Combining AI and Quantum Mechanics to Improve Drug and Vaccine Discovery

by Andrii Buvailo

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The application of Artificial Intelligence (AI) to accelerate and improve drug discovery has been a growing trend for several years in a row, with the increasing number of AI-inspired drug candidates entering clinical trials. While AI proved to be a powerful tool for modeling biological systems and helping generate optimal leads, it is important to remember that deep learning (DL) -- the heart of the modern “AI revolution” -- is only as good as the underlying data used to train models. Since the majority of AI-driven companies are “playing” with classical Newtonian mechanics to describe the motions of atoms and molecules, sometimes they can run into limitations of “classical physics” as a tool to describe biological systems, hence, lower ability to grasp the intricacies of biology. 

A small number of companies are combining the latest advances in artificial intelligence research with the application of quantum mechanics (QM) methods to more accurately describe the behavior of the electrons in atoms and molecules, thereby getting better prediction results for, let’s say, ligand-target binding scenarios. 

One such company, a South Korean biotech PharmCADD, caught my attention recently because of two reasons. One reason was that the company offered a platform-based AI-driven system for drug discovery, involving quantum physics modules -- a promising combination. Another reason -- the company focused on a surprisingly wide diversity of various drug modalities and target types, and it even had a clinical-stage mRNA-vaccine candidate in its pipeline -- in collaboration with an external partner.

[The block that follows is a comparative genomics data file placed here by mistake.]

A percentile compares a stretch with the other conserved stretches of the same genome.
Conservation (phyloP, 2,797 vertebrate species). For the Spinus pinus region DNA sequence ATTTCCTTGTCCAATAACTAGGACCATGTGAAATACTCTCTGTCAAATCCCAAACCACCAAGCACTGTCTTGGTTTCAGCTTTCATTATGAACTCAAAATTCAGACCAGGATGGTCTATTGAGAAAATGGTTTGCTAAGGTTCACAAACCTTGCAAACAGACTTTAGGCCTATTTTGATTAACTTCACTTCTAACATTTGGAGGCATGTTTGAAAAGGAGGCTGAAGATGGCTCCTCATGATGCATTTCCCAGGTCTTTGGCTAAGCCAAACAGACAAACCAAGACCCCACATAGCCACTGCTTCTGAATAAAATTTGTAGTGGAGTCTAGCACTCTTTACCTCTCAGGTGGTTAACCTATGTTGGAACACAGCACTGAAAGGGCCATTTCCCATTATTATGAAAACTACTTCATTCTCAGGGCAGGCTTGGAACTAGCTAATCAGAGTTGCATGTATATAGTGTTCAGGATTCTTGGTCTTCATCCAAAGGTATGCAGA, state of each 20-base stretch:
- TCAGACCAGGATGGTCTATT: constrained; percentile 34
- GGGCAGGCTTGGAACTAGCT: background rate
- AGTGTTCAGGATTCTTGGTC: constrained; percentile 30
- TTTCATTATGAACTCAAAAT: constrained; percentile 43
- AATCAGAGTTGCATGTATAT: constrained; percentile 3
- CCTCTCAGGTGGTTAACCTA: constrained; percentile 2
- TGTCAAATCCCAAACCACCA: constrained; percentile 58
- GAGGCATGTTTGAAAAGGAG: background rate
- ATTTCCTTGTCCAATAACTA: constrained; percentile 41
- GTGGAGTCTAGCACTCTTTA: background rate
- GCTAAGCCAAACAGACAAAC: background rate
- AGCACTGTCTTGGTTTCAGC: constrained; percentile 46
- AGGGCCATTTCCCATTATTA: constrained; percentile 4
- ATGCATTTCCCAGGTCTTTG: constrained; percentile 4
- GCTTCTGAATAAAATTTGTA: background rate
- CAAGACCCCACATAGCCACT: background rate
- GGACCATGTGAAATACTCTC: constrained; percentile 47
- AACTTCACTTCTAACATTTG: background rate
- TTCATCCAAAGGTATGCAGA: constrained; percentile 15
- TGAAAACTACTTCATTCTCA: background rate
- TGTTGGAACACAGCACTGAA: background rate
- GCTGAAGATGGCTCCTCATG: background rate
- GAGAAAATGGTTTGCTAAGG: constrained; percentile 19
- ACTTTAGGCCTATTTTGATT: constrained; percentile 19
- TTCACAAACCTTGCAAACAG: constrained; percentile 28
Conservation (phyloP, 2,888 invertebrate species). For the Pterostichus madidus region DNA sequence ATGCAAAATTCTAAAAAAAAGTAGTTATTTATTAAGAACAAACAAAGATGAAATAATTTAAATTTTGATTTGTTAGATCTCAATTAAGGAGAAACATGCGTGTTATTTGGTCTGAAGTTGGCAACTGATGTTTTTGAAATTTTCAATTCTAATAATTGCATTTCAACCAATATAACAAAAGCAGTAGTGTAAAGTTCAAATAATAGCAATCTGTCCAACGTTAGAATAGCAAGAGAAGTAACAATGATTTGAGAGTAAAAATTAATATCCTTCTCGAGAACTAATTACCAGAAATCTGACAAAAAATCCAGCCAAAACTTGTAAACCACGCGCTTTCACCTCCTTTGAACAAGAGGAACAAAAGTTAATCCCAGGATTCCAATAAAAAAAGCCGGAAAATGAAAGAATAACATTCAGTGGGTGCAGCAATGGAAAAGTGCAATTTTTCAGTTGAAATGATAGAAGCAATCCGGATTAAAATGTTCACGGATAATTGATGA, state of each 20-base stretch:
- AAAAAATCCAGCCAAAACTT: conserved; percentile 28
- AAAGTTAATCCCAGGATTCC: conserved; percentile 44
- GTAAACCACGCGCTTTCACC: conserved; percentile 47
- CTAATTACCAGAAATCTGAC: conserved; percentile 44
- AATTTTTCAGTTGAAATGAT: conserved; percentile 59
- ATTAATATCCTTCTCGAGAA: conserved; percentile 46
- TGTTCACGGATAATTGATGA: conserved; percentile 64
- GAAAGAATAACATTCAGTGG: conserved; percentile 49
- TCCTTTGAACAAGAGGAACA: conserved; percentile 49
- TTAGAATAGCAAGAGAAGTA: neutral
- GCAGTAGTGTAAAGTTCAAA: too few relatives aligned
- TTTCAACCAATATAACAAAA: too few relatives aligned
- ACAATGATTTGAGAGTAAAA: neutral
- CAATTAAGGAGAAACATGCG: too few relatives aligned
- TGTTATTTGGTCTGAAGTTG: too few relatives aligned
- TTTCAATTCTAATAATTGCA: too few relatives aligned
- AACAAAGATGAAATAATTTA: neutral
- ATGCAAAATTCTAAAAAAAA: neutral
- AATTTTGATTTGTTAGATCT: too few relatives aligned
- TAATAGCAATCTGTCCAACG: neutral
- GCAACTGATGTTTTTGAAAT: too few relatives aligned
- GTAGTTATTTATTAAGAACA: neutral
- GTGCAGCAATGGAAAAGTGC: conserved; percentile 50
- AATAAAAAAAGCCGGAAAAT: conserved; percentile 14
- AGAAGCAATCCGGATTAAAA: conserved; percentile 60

Below is my interview with Dr. Sangwook Wu, CEO/CTO at PharmCADD, where he explains how their technology operates, what the role of AI and quantum physics in drug discovery is, and how drug makers can partner with such AI-platform companies as PharmCADD to leverage technology and enrich their pipelines with promising assets.

 

Andrii: Can you briefly introduce yourself and how you became a part of PharmCADD’s story? A couple of words about the company’s services and your pipeline of products? 

 

Sangwook: In addition to my CEO/CTO position at PharmCADD, I am teaching physics at Pukyong National University in South Korea. Although I earned my bachelor’s degree in biochemistry, I realized that my academic interest was in biological physics as well as quantum physics. I followed my interest at the graduate schools and earned my Ph.D. in condensed matter physics at Iowa State University. I learned various computational chemistry principles and machine learning (ML) approaches during my postdoctoral training at the University of North Carolina at Chapel Hill. When I became a faculty member in 2014, the application of computational approaches including the use of AI/ML algorithms in drug discovery was still at the very early stage.  Mr. Taehyung Kwon, co-CEO of PharmCADD, quickly realized the huge potential of my research achievements when he visited my research lab, and encouraged me to build a biotech company together. Mr. Kwon and I made a business plan together in late 2018 and registered the company’s name in March 2019. That’s the history of PharmCADD.